Quantcast

How Cosmic Rays Damage Camera Sensors in Space

By Norman Chan

Those speckles you see in Chris Hadfield's videos are dead pixels on the camera's sensors from space radiation.

Here's a little behind-the-scenes detail for you. For this week's videos with Chris Hadfield (you've seen them by now, right?), Chris actually played cameraman himself for all the footage shot on the ISS. This was likely the case for his now-famous Space Oddity music video, which makes the feat that much more impressive. The video clips the Canadian Space Agency relayed to us were 720p video shot from on a Nikon DSLR, and while we were reviewing the footage, we noticed speckles of static white pixels throughout the video. It looked like dead pixels on our monitors, but they were actually damaged pixels on the ISS cameras!

The prosumer-grade cameras used on the International Space Station aren't heavily modified for use in space (they are certified through a rigorous testing process), so they actually aren't shielded from the cosmic radiation that exists both outside and inside the station. So when video is being recorded and the DSLR's mirror is flipped up, high-energy particles slam into the digital sensor and damage it permanently. According to astronaut Rex Walheim of STS-135, cameras that are taken on space walks may suffer severe radiation damage on sensor pixels. NASA evaluates the damage and decides whether or not to retire that camera for use.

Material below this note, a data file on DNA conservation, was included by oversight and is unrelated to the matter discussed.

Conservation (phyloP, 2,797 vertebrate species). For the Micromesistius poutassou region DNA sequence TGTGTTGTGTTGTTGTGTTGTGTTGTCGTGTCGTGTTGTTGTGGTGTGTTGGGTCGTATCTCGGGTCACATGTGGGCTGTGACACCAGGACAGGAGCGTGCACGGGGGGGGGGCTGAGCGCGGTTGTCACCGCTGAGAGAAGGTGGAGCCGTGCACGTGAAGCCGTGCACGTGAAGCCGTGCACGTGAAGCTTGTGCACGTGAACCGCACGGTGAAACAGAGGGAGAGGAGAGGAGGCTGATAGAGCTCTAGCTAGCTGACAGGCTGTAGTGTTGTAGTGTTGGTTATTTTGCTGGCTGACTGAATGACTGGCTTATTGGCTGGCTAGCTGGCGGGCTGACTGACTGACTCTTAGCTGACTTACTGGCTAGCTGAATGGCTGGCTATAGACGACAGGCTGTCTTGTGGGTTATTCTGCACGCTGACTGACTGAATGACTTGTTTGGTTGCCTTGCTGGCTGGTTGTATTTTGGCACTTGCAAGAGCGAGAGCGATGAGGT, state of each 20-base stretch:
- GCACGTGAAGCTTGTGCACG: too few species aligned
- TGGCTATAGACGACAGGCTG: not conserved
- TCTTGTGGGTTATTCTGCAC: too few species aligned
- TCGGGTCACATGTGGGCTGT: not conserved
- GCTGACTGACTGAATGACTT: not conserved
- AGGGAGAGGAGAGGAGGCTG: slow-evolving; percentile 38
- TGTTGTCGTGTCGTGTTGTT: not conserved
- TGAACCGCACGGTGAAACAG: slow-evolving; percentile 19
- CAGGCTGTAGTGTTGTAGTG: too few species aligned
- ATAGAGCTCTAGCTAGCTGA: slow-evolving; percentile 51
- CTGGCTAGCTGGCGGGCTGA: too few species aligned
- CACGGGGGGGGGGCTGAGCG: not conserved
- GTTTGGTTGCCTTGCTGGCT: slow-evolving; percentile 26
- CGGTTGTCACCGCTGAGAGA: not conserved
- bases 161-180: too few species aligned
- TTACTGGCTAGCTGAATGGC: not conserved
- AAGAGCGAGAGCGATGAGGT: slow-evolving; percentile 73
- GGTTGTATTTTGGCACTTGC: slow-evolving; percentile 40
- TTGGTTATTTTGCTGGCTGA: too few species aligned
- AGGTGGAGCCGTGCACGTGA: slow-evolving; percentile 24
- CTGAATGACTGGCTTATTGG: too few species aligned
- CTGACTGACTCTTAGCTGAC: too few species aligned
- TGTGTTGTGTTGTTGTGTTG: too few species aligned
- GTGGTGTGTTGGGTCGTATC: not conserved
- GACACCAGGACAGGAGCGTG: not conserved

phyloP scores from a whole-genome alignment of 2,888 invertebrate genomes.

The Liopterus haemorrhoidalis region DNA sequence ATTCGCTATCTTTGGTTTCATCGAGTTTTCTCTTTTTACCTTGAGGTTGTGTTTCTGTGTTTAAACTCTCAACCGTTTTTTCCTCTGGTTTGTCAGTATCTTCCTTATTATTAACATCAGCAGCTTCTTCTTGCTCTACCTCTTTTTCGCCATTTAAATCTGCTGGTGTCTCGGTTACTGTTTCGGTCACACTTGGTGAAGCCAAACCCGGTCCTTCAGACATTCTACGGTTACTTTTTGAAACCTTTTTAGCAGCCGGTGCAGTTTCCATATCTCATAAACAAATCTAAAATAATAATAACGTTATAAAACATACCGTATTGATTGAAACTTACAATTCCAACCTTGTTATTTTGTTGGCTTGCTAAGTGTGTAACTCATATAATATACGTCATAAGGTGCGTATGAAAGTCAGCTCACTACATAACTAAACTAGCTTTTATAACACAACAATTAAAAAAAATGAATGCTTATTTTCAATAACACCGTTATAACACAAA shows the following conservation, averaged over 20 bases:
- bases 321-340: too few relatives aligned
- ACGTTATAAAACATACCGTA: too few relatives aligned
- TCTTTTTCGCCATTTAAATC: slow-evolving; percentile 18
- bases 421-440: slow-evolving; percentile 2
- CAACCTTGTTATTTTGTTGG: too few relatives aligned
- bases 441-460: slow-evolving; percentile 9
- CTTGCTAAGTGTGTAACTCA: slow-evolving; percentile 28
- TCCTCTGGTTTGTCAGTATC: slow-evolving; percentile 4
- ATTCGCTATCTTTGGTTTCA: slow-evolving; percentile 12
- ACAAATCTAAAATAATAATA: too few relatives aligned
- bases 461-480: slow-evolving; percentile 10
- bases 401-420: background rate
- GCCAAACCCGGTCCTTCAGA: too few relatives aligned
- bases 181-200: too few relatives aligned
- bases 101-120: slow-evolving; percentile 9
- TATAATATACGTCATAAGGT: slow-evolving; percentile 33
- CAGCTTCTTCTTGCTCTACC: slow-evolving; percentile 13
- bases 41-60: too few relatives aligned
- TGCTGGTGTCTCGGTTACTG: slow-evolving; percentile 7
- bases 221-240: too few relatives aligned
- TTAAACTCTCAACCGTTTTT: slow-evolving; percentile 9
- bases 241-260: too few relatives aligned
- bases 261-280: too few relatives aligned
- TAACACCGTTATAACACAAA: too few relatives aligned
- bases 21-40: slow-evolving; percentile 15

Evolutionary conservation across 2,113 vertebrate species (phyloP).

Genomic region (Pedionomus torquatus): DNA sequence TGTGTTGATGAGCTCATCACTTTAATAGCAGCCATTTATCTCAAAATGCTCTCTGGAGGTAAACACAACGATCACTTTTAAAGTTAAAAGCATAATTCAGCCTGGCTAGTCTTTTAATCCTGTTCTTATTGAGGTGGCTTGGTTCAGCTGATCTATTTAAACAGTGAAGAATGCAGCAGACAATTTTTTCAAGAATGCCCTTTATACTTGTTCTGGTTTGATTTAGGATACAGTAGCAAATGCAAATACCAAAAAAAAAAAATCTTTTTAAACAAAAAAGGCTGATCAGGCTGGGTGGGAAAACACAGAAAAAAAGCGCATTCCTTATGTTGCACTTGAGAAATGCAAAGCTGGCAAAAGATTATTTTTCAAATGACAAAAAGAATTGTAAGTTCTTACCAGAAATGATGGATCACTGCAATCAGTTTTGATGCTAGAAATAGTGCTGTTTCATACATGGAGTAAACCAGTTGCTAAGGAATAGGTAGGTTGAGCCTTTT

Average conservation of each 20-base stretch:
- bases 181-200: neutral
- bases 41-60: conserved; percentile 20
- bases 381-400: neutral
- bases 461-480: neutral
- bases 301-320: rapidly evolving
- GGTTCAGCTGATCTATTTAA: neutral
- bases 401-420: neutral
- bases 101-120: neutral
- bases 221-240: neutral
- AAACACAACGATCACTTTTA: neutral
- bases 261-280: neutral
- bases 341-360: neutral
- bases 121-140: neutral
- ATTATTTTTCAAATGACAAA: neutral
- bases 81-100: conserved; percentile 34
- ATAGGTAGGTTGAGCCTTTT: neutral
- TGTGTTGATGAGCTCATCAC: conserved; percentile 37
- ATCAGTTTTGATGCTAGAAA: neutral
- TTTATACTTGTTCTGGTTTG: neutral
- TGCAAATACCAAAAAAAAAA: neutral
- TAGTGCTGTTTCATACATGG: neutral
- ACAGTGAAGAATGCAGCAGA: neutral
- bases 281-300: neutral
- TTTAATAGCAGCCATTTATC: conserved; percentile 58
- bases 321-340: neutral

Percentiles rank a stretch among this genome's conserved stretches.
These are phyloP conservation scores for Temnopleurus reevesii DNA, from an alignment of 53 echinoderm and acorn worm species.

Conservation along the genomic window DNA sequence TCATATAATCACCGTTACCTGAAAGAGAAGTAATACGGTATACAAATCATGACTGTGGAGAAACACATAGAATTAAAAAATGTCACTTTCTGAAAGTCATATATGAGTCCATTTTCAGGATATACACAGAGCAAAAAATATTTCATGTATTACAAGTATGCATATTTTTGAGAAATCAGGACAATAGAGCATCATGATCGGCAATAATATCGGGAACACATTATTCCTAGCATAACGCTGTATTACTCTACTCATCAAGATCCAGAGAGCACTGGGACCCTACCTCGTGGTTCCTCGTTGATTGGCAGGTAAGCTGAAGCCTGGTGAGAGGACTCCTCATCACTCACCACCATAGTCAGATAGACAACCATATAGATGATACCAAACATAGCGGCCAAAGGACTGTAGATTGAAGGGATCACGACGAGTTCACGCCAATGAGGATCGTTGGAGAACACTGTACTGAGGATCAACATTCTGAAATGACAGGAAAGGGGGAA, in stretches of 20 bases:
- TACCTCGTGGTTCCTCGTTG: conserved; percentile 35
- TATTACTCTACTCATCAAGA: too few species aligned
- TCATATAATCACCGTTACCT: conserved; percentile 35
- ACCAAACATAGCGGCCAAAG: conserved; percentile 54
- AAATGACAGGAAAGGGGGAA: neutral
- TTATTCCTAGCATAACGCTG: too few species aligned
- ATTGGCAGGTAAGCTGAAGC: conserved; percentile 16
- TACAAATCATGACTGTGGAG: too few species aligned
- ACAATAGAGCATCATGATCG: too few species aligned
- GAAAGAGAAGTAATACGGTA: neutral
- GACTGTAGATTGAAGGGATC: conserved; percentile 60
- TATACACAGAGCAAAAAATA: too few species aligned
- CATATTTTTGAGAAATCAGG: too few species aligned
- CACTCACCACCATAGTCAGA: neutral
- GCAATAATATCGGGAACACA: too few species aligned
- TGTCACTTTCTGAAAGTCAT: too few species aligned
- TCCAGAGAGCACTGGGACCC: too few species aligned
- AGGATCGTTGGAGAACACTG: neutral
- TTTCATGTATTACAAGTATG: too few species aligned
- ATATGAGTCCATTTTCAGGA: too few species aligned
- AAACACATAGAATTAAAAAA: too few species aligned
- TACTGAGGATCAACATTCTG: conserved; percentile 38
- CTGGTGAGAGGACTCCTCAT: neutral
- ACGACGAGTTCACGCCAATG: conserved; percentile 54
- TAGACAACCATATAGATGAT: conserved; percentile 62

Cosmic radiation (primarily gamma rays) are a well-known phenomenon for NASA and its astronauts. Some astronauts, including Neil Armstrong and Buzz Aldrin, have even reported seeing streaks of light that were determined to be cosmic rays zipping past their eyes. The most prolific astronaut photographer, Don Pettit, described the rays' effects on ISS equipment on his blog:

"Free from the protection offered by the atmosphere, cosmic rays bombard us within Space Station, penetrating the hull almost as if it was not there. They zap everything inside, causing such mischief as locking up our laptop computers and knocking pixels out of whack in our cameras. The computers recover with a reboot; the cameras suffer permanent damage. After about a year, the images they produce look like they are covered with electronic snow. Cosmic rays contribute most of the radiation dose received by Space Station crews. We have defined lifetime limits, after which you fly a desk for the rest of your career. No one has reached that dose level yet."

So rewatch our videos with Chris Hadfield and see if you can catch those speckles of damaged pixels--it's just another consideration that astronauts have to be mindful about when living on orbit!